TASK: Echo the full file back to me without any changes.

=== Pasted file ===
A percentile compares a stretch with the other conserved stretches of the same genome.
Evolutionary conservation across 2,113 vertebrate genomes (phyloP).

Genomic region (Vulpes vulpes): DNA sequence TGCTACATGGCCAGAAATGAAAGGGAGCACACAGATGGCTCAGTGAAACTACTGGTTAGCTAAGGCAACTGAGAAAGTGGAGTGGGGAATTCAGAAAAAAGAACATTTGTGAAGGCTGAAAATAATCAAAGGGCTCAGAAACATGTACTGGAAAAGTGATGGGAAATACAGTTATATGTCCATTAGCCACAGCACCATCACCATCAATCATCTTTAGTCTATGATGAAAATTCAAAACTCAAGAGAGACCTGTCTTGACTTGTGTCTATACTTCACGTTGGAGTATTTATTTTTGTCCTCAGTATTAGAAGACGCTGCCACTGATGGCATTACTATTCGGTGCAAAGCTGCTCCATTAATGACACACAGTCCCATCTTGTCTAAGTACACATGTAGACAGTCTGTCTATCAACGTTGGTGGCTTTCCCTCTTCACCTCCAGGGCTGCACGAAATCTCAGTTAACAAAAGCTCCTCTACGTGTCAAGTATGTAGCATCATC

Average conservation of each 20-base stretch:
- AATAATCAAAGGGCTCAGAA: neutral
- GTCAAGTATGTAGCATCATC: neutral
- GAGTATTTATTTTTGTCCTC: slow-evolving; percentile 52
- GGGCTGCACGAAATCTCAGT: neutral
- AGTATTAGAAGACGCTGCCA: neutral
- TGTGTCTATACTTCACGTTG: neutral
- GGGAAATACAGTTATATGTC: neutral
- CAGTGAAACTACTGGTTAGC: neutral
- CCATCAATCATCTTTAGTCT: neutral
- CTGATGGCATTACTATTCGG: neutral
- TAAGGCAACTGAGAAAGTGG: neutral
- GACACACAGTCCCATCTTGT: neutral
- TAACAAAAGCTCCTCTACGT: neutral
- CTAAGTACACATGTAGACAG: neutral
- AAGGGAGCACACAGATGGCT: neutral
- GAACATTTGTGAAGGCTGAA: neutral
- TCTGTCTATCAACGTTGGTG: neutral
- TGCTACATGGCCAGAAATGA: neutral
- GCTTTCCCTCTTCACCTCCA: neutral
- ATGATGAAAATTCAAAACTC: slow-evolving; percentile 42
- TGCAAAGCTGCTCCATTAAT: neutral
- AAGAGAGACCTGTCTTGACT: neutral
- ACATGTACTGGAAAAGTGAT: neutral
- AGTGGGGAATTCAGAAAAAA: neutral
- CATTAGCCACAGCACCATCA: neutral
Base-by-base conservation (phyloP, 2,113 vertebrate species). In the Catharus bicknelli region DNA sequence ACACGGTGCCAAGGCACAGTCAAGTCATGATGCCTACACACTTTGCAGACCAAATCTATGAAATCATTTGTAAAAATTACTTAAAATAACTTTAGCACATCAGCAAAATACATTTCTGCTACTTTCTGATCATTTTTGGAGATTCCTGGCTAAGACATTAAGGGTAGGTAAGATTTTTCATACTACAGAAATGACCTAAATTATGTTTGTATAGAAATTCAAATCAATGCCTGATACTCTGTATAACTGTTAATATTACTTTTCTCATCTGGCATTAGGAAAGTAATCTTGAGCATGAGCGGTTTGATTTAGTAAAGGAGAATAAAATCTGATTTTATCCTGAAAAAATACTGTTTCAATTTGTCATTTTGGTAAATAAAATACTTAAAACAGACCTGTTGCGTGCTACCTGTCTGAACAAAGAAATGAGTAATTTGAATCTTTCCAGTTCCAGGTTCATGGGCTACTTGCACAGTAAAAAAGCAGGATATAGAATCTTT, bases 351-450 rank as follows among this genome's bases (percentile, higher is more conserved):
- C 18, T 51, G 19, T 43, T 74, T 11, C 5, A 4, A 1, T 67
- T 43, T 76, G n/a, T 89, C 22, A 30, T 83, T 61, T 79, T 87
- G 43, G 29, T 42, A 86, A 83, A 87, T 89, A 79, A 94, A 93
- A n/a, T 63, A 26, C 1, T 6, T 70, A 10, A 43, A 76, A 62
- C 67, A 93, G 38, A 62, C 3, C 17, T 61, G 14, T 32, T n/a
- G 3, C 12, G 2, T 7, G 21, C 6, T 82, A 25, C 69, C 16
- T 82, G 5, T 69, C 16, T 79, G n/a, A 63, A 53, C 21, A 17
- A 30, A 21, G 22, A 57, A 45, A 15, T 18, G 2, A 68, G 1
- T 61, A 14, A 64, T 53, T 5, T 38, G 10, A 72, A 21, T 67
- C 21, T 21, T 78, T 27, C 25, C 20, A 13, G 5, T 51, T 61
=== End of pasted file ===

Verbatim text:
A percentile compares a stretch with the other conserved stretches of the same genome.
Evolutionary conservation across 2,113 vertebrate genomes (phyloP).

Genomic region (Vulpes vulpes): DNA sequence TGCTACATGGCCAGAAATGAAAGGGAGCACACAGATGGCTCAGTGAAACTACTGGTTAGCTAAGGCAACTGAGAAAGTGGAGTGGGGAATTCAGAAAAAAGAACATTTGTGAAGGCTGAAAATAATCAAAGGGCTCAGAAACATGTACTGGAAAAGTGATGGGAAATACAGTTATATGTCCATTAGCCACAGCACCATCACCATCAATCATCTTTAGTCTATGATGAAAATTCAAAACTCAAGAGAGACCTGTCTTGACTTGTGTCTATACTTCACGTTGGAGTATTTATTTTTGTCCTCAGTATTAGAAGACGCTGCCACTGATGGCATTACTATTCGGTGCAAAGCTGCTCCATTAATGACACACAGTCCCATCTTGTCTAAGTACACATGTAGACAGTCTGTCTATCAACGTTGGTGGCTTTCCCTCTTCACCTCCAGGGCTGCACGAAATCTCAGTTAACAAAAGCTCCTCTACGTGTCAAGTATGTAGCATCATC

Average conservation of each 20-base stretch:
- AATAATCAAAGGGCTCAGAA: neutral
- GTCAAGTATGTAGCATCATC: neutral
- GAGTATTTATTTTTGTCCTC: slow-evolving; percentile 52
- GGGCTGCACGAAATCTCAGT: neutral
- AGTATTAGAAGACGCTGCCA: neutral
- TGTGTCTATACTTCACGTTG: neutral
- GGGAAATACAGTTATATGTC: neutral
- CAGTGAAACTACTGGTTAGC: neutral
- CCATCAATCATCTTTAGTCT: neutral
- CTGATGGCATTACTATTCGG: neutral
- TAAGGCAACTGAGAAAGTGG: neutral
- GACACACAGTCCCATCTTGT: neutral
- TAACAAAAGCTCCTCTACGT: neutral
- CTAAGTACACATGTAGACAG: neutral
- AAGGGAGCACACAGATGGCT: neutral
- GAACATTTGTGAAGGCTGAA: neutral
- TCTGTCTATCAACGTTGGTG: neutral
- TGCTACATGGCCAGAAATGA: neutral
- GCTTTCCCTCTTCACCTCCA: neutral
- ATGATGAAAATTCAAAACTC: slow-evolving; percentile 42
- TGCAAAGCTGCTCCATTAAT: neutral
- AAGAGAGACCTGTCTTGACT: neutral
- ACATGTACTGGAAAAGTGAT: neutral
- AGTGGGGAATTCAGAAAAAA: neutral
- CATTAGCCACAGCACCATCA: neutral
Base-by-base conservation (phyloP, 2,113 vertebrate species). In the Catharus bicknelli region DNA sequence ACACGGTGCCAAGGCACAGTCAAGTCATGATGCCTACACACTTTGCAGACCAAATCTATGAAATCATTTGTAAAAATTACTTAAAATAACTTTAGCACATCAGCAAAATACATTTCTGCTACTTTCTGATCATTTTTGGAGATTCCTGGCTAAGACATTAAGGGTAGGTAAGATTTTTCATACTACAGAAATGACCTAAATTATGTTTGTATAGAAATTCAAATCAATGCCTGATACTCTGTATAACTGTTAATATTACTTTTCTCATCTGGCATTAGGAAAGTAATCTTGAGCATGAGCGGTTTGATTTAGTAAAGGAGAATAAAATCTGATTTTATCCTGAAAAAATACTGTTTCAATTTGTCATTTTGGTAAATAAAATACTTAAAACAGACCTGTTGCGTGCTACCTGTCTGAACAAAGAAATGAGTAATTTGAATCTTTCCAGTTCCAGGTTCATGGGCTACTTGCACAGTAAAAAAGCAGGATATAGAATCTTT, bases 351-450 rank as follows among this genome's bases (percentile, higher is more conserved):
- C 18, T 51, G 19, T 43, T 74, T 11, C 5, A 4, A 1, T 67
- T 43, T 76, G n/a, T 89, C 22, A 30, T 83, T 61, T 79, T 87
- G 43, G 29, T 42, A 86, A 83, A 87, T 89, A 79, A 94, A 93
- A n/a, T 63, A 26, C 1, T 6, T 70, A 10, A 43, A 76, A 62
- C 67, A 93, G 38, A 62, C 3, C 17, T 61, G 14, T 32, T n/a
- G 3, C 12, G 2, T 7, G 21, C 6, T 82, A 25, C 69, C 16
- T 82, G 5, T 69, C 16, T 79, G n/a, A 63, A 53, C 21, A 17
- A 30, A 21, G 22, A 57, A 45, A 15, T 18, G 2, A 68, G 1
- T 61, A 14, A 64, T 53, T 5, T 38, G 10, A 72, A 21, T 67
- C 21, T 21, T 78, T 27, C 25, C 20, A 13, G 5, T 51, T 61